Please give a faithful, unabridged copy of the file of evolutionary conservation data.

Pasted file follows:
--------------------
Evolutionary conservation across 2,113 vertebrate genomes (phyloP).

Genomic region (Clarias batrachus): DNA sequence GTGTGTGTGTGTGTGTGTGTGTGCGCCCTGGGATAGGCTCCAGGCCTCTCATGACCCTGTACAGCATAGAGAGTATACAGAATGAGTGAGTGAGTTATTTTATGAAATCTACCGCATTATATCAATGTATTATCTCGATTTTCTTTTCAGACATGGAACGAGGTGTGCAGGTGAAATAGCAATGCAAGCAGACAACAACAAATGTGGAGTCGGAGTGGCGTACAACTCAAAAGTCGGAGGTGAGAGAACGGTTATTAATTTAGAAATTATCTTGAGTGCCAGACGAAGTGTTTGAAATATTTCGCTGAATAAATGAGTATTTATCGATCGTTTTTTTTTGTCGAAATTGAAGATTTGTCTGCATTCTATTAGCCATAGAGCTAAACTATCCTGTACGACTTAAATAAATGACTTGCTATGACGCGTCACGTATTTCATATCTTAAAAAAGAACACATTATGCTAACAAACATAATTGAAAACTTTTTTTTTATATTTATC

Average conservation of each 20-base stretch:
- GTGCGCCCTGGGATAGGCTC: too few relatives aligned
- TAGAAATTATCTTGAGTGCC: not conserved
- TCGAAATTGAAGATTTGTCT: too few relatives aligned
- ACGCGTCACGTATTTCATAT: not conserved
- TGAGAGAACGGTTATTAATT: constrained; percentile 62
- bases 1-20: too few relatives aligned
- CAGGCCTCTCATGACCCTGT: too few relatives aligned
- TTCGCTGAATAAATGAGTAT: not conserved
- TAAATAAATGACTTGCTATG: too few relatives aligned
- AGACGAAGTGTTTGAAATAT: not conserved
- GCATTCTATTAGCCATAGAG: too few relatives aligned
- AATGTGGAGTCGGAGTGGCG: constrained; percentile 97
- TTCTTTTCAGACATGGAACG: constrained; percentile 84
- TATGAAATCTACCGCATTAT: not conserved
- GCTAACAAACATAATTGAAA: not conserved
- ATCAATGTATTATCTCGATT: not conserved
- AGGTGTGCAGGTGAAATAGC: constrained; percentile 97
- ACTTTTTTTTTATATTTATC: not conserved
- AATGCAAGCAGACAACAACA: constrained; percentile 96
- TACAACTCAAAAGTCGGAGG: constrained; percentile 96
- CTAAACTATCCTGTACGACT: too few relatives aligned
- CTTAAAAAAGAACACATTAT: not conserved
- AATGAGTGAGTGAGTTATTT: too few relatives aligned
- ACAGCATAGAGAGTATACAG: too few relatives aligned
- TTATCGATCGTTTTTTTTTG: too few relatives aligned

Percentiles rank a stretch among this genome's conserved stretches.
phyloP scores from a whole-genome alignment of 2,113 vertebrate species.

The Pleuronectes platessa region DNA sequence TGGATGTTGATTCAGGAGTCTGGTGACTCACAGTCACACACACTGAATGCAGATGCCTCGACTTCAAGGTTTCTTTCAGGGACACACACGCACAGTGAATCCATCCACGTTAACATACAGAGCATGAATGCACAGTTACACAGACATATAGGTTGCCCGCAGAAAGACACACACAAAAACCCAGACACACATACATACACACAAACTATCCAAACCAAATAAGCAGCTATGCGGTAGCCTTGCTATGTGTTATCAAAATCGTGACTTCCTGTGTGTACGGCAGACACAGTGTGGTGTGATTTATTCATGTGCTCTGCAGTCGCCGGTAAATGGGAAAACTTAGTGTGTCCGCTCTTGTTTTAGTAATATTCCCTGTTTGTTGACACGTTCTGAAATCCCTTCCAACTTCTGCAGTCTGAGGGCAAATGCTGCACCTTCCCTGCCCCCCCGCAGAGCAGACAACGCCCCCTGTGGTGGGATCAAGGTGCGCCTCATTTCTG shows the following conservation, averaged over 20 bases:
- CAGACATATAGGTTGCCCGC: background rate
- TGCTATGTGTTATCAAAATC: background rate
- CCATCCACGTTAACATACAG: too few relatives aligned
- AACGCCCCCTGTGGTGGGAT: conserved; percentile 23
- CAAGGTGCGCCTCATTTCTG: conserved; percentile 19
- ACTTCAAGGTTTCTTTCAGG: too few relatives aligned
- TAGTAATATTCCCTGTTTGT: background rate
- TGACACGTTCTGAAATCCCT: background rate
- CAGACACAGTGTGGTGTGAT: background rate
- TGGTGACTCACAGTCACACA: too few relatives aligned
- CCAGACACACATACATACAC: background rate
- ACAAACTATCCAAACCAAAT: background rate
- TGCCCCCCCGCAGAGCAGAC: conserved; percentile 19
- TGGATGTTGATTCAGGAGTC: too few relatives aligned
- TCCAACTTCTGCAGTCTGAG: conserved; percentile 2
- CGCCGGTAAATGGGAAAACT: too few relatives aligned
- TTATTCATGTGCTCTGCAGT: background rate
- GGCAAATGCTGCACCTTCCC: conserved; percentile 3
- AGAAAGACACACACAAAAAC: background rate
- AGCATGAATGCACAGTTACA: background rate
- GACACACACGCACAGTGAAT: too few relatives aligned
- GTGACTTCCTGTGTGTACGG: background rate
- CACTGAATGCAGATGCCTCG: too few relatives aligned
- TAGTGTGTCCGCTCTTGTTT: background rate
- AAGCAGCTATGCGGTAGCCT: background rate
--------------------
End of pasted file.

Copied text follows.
Evolutionary conservation across 2,113 vertebrate genomes (phyloP).

Genomic region (Clarias batrachus): DNA sequence GTGTGTGTGTGTGTGTGTGTGTGCGCCCTGGGATAGGCTCCAGGCCTCTCATGACCCTGTACAGCATAGAGAGTATACAGAATGAGTGAGTGAGTTATTTTATGAAATCTACCGCATTATATCAATGTATTATCTCGATTTTCTTTTCAGACATGGAACGAGGTGTGCAGGTGAAATAGCAATGCAAGCAGACAACAACAAATGTGGAGTCGGAGTGGCGTACAACTCAAAAGTCGGAGGTGAGAGAACGGTTATTAATTTAGAAATTATCTTGAGTGCCAGACGAAGTGTTTGAAATATTTCGCTGAATAAATGAGTATTTATCGATCGTTTTTTTTTGTCGAAATTGAAGATTTGTCTGCATTCTATTAGCCATAGAGCTAAACTATCCTGTACGACTTAAATAAATGACTTGCTATGACGCGTCACGTATTTCATATCTTAAAAAAGAACACATTATGCTAACAAACATAATTGAAAACTTTTTTTTTATATTTATC

Average conservation of each 20-base stretch:
- GTGCGCCCTGGGATAGGCTC: too few relatives aligned
- TAGAAATTATCTTGAGTGCC: not conserved
- TCGAAATTGAAGATTTGTCT: too few relatives aligned
- ACGCGTCACGTATTTCATAT: not conserved
- TGAGAGAACGGTTATTAATT: constrained; percentile 62
- bases 1-20: too few relatives aligned
- CAGGCCTCTCATGACCCTGT: too few relatives aligned
- TTCGCTGAATAAATGAGTAT: not conserved
- TAAATAAATGACTTGCTATG: too few relatives aligned
- AGACGAAGTGTTTGAAATAT: not conserved
- GCATTCTATTAGCCATAGAG: too few relatives aligned
- AATGTGGAGTCGGAGTGGCG: constrained; percentile 97
- TTCTTTTCAGACATGGAACG: constrained; percentile 84
- TATGAAATCTACCGCATTAT: not conserved
- GCTAACAAACATAATTGAAA: not conserved
- ATCAATGTATTATCTCGATT: not conserved
- AGGTGTGCAGGTGAAATAGC: constrained; percentile 97
- ACTTTTTTTTTATATTTATC: not conserved
- AATGCAAGCAGACAACAACA: constrained; percentile 96
- TACAACTCAAAAGTCGGAGG: constrained; percentile 96
- CTAAACTATCCTGTACGACT: too few relatives aligned
- CTTAAAAAAGAACACATTAT: not conserved
- AATGAGTGAGTGAGTTATTT: too few relatives aligned
- ACAGCATAGAGAGTATACAG: too few relatives aligned
- TTATCGATCGTTTTTTTTTG: too few relatives aligned

Percentiles rank a stretch among this genome's conserved stretches.
phyloP scores from a whole-genome alignment of 2,113 vertebrate species.

The Pleuronectes platessa region DNA sequence TGGATGTTGATTCAGGAGTCTGGTGACTCACAGTCACACACACTGAATGCAGATGCCTCGACTTCAAGGTTTCTTTCAGGGACACACACGCACAGTGAATCCATCCACGTTAACATACAGAGCATGAATGCACAGTTACACAGACATATAGGTTGCCCGCAGAAAGACACACACAAAAACCCAGACACACATACATACACACAAACTATCCAAACCAAATAAGCAGCTATGCGGTAGCCTTGCTATGTGTTATCAAAATCGTGACTTCCTGTGTGTACGGCAGACACAGTGTGGTGTGATTTATTCATGTGCTCTGCAGTCGCCGGTAAATGGGAAAACTTAGTGTGTCCGCTCTTGTTTTAGTAATATTCCCTGTTTGTTGACACGTTCTGAAATCCCTTCCAACTTCTGCAGTCTGAGGGCAAATGCTGCACCTTCCCTGCCCCCCCGCAGAGCAGACAACGCCCCCTGTGGTGGGATCAAGGTGCGCCTCATTTCTG shows the following conservation, averaged over 20 bases:
- CAGACATATAGGTTGCCCGC: background rate
- TGCTATGTGTTATCAAAATC: background rate
- CCATCCACGTTAACATACAG: too few relatives aligned
- AACGCCCCCTGTGGTGGGAT: conserved; percentile 23
- CAAGGTGCGCCTCATTTCTG: conserved; percentile 19
- ACTTCAAGGTTTCTTTCAGG: too few relatives aligned
- TAGTAATATTCCCTGTTTGT: background rate
- TGACACGTTCTGAAATCCCT: background rate
- CAGACACAGTGTGGTGTGAT: background rate
- TGGTGACTCACAGTCACACA: too few relatives aligned
- CCAGACACACATACATACAC: background rate
- ACAAACTATCCAAACCAAAT: background rate
- TGCCCCCCCGCAGAGCAGAC: conserved; percentile 19
- TGGATGTTGATTCAGGAGTC: too few relatives aligned
- TCCAACTTCTGCAGTCTGAG: conserved; percentile 2
- CGCCGGTAAATGGGAAAACT: too few relatives aligned
- TTATTCATGTGCTCTGCAGT: background rate
- GGCAAATGCTGCACCTTCCC: conserved; percentile 3
- AGAAAGACACACACAAAAAC: background rate
- AGCATGAATGCACAGTTACA: background rate
- GACACACACGCACAGTGAAT: too few relatives aligned
- GTGACTTCCTGTGTGTACGG: background rate
- CACTGAATGCAGATGCCTCG: too few relatives aligned
- TAGTGTGTCCGCTCTTGTTT: background rate
- AAGCAGCTATGCGGTAGCCT: background rate